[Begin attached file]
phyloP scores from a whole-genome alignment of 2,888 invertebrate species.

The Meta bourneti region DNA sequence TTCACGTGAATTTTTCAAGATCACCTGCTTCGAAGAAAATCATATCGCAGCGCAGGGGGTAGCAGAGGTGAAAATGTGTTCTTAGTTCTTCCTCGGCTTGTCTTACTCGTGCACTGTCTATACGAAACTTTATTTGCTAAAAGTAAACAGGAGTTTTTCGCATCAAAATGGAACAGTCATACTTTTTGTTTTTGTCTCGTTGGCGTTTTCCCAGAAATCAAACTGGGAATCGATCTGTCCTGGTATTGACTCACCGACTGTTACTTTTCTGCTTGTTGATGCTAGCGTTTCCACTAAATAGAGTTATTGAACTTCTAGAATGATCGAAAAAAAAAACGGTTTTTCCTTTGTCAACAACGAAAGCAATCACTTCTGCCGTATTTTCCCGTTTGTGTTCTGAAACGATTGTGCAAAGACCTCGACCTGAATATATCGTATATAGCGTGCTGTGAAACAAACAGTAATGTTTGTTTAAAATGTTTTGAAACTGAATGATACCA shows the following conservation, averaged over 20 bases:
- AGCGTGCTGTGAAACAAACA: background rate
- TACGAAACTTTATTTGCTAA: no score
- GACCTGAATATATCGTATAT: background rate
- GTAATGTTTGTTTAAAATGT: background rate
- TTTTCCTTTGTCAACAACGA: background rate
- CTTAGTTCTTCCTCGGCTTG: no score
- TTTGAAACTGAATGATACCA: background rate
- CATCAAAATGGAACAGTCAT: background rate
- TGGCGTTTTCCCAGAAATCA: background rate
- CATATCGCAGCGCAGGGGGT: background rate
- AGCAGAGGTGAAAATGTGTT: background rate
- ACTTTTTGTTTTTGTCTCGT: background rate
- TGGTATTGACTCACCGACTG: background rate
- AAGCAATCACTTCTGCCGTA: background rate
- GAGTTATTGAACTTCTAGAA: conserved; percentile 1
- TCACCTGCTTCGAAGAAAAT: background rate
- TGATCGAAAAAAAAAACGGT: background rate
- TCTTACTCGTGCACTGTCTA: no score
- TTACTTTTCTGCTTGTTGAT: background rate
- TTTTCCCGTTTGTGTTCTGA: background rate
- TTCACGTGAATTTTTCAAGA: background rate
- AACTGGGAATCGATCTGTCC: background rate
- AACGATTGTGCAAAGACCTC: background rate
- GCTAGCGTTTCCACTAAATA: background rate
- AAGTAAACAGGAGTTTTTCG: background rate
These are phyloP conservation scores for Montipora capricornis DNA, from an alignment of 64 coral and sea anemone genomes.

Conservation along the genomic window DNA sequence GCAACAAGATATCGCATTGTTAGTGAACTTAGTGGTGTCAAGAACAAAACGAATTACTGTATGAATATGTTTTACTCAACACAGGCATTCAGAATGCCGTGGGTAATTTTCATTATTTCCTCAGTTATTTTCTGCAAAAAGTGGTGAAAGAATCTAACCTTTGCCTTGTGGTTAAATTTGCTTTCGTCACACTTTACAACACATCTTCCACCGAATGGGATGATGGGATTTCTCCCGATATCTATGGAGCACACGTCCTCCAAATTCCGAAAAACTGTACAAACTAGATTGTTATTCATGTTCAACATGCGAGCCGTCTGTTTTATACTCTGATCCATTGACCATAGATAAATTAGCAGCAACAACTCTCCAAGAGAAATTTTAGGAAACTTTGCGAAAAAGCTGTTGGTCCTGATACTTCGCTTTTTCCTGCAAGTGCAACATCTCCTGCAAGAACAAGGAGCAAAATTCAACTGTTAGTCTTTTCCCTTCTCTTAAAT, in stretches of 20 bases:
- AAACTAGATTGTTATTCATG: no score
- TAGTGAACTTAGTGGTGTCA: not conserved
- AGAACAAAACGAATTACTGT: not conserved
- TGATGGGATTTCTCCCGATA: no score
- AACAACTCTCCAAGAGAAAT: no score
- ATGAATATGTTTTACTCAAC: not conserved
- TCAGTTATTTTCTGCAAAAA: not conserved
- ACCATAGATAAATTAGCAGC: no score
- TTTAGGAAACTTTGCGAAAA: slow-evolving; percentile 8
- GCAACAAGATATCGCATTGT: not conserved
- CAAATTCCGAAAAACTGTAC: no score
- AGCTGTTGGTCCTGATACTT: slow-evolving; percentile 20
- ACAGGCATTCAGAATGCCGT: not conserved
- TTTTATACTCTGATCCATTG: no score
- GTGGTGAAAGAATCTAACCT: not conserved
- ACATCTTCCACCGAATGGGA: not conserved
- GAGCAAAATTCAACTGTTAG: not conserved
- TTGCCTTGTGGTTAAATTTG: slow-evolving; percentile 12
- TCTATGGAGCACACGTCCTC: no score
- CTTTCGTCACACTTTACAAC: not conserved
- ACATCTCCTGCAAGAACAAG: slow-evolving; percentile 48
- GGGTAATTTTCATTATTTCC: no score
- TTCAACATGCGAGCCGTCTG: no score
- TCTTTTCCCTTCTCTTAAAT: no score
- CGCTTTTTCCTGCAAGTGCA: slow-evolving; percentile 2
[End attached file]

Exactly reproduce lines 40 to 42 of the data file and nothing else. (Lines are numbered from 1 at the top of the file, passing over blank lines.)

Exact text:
- CAAATTCCGAAAAACTGTAC: no score
- AGCTGTTGGTCCTGATACTT: slow-evolving; percentile 20
- ACAGGCATTCAGAATGCCGT: not conserved